MSR PocketRocket 2 Mini Stove Kit

Great lightweight, little stove

MSRP: $79.95

 

I’ve had a number of different go-to stoves since I was a kid, but this MSR PocketRocket stove kit might just be my new fave, taking the slot as my go-to solo stove set.

The set comes with the PocketRocket 2 stove, a .75 liter aluminum pot, a 16-ounce bowl, a lid with straining holes, a potholder, and a stuff sack with room for a 4-ounce fuel can.

The stove is a workhorse in an unbelievably small package. It brought my half liter of soup to a boil in under two minutes, in temperatures just above freezing and moderate wind. With the folding pot supports, the stove packs down to a size barely larger than the included potholder (3.1” x 1.7”), not much bigger than a thumb. The pot is a keeper, because of the insulated grip around the rim. This lets it double as both a cooking and an eating or drinking vessel. The potholder is…well… a potholder. I’ve definitely had more secure potholders, and it seems a bit irrelevant because of the insulated rim. I haven’t used it. The plastic lid has a large port for the potholder to get in and nine little holes for straining. The port lets enough air out that it takes a lot for it to boil over. The lid is also very easy to take off, eliminating any fumbling and resulting spillage.

On the flipside, the downfall of the lid setup is that the lid doesn’t seal securely onto the pot. Ridges on the interior ensure it won’t fall off when the pot is jostled side to side. Unfortunately, it fits on the top so loosely that if you invert the pot even slightly, the lid will come off. This means unless you tape it down when packing the stove set away, it’s probably going to come off in your pack.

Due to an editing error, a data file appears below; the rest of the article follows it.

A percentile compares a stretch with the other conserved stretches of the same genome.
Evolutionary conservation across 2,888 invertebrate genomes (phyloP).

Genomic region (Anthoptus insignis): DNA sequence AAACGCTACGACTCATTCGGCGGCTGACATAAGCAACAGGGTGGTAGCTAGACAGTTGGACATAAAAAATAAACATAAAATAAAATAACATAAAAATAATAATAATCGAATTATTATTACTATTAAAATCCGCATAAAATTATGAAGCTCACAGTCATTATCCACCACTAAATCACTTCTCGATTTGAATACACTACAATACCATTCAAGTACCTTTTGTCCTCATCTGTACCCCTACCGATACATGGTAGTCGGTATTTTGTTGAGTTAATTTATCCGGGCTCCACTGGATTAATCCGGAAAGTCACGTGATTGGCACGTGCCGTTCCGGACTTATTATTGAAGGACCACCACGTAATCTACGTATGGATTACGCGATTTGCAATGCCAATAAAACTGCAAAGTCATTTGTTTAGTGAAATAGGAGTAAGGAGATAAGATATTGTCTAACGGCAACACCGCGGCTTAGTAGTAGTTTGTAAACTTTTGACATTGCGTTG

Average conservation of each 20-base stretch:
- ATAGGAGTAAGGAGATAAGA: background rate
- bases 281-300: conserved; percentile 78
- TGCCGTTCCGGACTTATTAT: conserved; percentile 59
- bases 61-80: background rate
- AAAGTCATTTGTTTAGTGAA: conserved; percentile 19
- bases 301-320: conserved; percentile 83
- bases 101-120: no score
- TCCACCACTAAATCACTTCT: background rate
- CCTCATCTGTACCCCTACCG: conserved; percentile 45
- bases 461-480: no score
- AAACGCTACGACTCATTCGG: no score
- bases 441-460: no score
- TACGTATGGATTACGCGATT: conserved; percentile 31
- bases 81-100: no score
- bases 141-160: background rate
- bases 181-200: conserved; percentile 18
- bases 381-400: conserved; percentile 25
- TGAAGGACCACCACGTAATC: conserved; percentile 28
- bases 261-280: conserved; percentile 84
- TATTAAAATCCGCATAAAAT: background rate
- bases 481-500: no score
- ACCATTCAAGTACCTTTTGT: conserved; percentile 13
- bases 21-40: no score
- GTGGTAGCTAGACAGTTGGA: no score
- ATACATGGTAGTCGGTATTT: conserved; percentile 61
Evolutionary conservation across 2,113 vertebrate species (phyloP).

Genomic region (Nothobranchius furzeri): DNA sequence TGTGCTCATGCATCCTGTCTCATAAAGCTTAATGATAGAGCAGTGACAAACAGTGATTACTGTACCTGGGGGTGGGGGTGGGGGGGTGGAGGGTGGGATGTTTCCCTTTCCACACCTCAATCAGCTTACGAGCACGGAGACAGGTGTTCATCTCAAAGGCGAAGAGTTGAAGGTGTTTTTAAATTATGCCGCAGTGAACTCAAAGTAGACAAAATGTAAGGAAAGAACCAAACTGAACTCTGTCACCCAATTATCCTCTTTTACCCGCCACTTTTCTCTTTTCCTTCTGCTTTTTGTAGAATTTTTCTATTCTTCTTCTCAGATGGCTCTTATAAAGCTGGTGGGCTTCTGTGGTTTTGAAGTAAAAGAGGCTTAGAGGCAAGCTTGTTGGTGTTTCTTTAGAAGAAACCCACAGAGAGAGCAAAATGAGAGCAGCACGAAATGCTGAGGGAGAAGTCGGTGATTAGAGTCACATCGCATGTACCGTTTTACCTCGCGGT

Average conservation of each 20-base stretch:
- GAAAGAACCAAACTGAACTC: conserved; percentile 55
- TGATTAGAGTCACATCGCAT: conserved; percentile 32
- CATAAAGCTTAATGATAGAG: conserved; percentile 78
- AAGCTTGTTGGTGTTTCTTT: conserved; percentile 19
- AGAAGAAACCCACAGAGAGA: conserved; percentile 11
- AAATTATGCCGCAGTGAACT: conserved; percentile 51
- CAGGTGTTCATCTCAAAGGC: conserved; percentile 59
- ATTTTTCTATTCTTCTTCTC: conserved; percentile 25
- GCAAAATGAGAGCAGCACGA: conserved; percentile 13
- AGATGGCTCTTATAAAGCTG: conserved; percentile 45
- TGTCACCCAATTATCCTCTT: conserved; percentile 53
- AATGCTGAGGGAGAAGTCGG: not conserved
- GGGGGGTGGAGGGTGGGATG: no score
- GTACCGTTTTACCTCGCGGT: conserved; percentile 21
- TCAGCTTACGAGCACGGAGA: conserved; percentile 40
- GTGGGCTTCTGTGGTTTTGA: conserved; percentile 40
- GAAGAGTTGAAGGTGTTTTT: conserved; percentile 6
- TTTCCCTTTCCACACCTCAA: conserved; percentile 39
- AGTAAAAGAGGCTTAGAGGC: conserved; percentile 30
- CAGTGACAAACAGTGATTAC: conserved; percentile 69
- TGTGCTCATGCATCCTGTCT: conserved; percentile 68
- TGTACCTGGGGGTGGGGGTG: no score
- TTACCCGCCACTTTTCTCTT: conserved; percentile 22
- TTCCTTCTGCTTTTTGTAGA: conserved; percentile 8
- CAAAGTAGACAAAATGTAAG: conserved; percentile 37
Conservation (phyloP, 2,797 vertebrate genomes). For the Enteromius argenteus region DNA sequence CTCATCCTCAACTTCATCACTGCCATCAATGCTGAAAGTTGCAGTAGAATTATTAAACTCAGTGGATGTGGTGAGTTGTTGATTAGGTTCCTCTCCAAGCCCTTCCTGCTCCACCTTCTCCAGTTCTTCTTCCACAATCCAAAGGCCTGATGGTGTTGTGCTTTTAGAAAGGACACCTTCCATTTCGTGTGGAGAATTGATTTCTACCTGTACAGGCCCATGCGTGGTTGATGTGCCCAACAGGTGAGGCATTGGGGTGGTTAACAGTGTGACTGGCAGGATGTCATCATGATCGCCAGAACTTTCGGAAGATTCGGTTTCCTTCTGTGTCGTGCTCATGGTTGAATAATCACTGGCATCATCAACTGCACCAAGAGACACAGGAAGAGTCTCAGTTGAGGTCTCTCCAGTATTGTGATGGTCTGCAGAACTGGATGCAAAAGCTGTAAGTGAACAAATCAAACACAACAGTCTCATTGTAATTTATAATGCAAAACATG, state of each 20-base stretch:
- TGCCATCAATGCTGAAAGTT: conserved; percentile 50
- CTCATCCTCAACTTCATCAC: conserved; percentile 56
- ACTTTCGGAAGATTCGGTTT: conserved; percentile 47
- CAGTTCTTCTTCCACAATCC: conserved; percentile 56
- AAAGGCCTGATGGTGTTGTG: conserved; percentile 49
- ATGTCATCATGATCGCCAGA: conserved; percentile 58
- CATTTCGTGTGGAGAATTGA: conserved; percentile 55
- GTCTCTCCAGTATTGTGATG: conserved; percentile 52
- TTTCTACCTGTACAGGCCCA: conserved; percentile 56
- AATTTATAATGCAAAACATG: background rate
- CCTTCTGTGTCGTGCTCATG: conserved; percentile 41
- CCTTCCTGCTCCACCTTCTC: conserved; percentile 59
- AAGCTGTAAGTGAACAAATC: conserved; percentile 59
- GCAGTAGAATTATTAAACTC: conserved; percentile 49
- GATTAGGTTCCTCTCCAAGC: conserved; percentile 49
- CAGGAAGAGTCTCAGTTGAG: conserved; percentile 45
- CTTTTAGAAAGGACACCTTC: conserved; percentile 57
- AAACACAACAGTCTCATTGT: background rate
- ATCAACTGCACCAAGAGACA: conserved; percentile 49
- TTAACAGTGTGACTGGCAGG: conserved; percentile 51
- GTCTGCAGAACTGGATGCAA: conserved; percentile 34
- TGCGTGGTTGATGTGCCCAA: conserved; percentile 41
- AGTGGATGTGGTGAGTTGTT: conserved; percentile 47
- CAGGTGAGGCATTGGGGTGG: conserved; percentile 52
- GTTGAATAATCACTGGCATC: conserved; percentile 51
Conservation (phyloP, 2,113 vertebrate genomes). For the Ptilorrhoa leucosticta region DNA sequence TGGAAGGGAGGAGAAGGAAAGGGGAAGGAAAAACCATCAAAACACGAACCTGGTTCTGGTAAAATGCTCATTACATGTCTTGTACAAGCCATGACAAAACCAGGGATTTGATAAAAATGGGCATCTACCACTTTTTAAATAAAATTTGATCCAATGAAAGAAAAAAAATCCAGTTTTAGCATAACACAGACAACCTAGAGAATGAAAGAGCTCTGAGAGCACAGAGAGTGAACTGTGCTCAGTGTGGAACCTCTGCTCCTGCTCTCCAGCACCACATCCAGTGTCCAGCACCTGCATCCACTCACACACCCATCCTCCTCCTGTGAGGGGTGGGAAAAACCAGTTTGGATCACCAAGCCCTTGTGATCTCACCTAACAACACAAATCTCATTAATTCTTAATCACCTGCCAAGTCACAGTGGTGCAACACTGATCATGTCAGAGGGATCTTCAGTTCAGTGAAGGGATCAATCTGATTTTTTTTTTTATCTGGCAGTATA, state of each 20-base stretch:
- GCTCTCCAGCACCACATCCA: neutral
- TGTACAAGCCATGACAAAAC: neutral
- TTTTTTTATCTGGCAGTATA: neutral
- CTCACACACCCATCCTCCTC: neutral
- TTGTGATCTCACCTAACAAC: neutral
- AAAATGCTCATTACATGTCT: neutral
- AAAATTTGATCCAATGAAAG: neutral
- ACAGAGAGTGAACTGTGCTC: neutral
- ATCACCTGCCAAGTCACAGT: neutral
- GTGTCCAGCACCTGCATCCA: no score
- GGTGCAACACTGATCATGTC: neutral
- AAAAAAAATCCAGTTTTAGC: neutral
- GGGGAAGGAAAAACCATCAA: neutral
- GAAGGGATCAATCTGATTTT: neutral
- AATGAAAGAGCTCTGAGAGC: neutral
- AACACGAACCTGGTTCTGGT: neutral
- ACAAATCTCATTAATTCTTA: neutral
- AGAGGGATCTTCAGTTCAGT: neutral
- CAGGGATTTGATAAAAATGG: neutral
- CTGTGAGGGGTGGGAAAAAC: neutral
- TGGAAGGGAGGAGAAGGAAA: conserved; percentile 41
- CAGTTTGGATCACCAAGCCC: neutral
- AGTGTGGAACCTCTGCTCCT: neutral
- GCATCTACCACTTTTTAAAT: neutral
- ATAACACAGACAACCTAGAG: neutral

The interior of the pot has measuring marks at 0.5 L. The included plastic bowl holds more measuring marks at 120 mL, 240 mL, and 360 mL (4oz, 8oz, and 12oz). It nests on the outside of the pot, on the bottom of the set. This isn’t a problem, but it was for me when, bleary-eyed, I awoke in darkness for an alpine start and set the pot on the stove to boil tea. Unfortunately, I forgot about the plastic bowl nested on the bottom and melted the entire thing, nearly setting fire to my backpack. This is a clear user error, so nothing to discount the stove here… But it is something to keep in mind!

Overall, I’m a fan of this little kit. The stove is a beast, and the pot doubles nicely as bowl/mug and cooking vessel, thanks to the insulated rim. For the size (4” x 5”) and weight (10 oz), it’s hard to beat.


 

 

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Rock and Ice vigorously tests all gear it reviews for either 50 days or 50 pitches. This is a time-consuming process and limits the amount of new equipment we can present to our readers. Every year hundreds of new products hit store shelves, and most of these aren’t reviewed due to our stringent selection and review process. To better keep you more up to date on what is new, we present First Look. Gear in First Look has not always been field tested, but is gear we think you’d like to know about as soon as it is available. Some of the gear will be reviewed using our 50 days/50 pitches criteria, in future print and online editions of Rock and Ice. We have opted to use affiliate links in our gear reviews. Every time you buy something after clicking on links in our gear articles you’re helping support our magazine.


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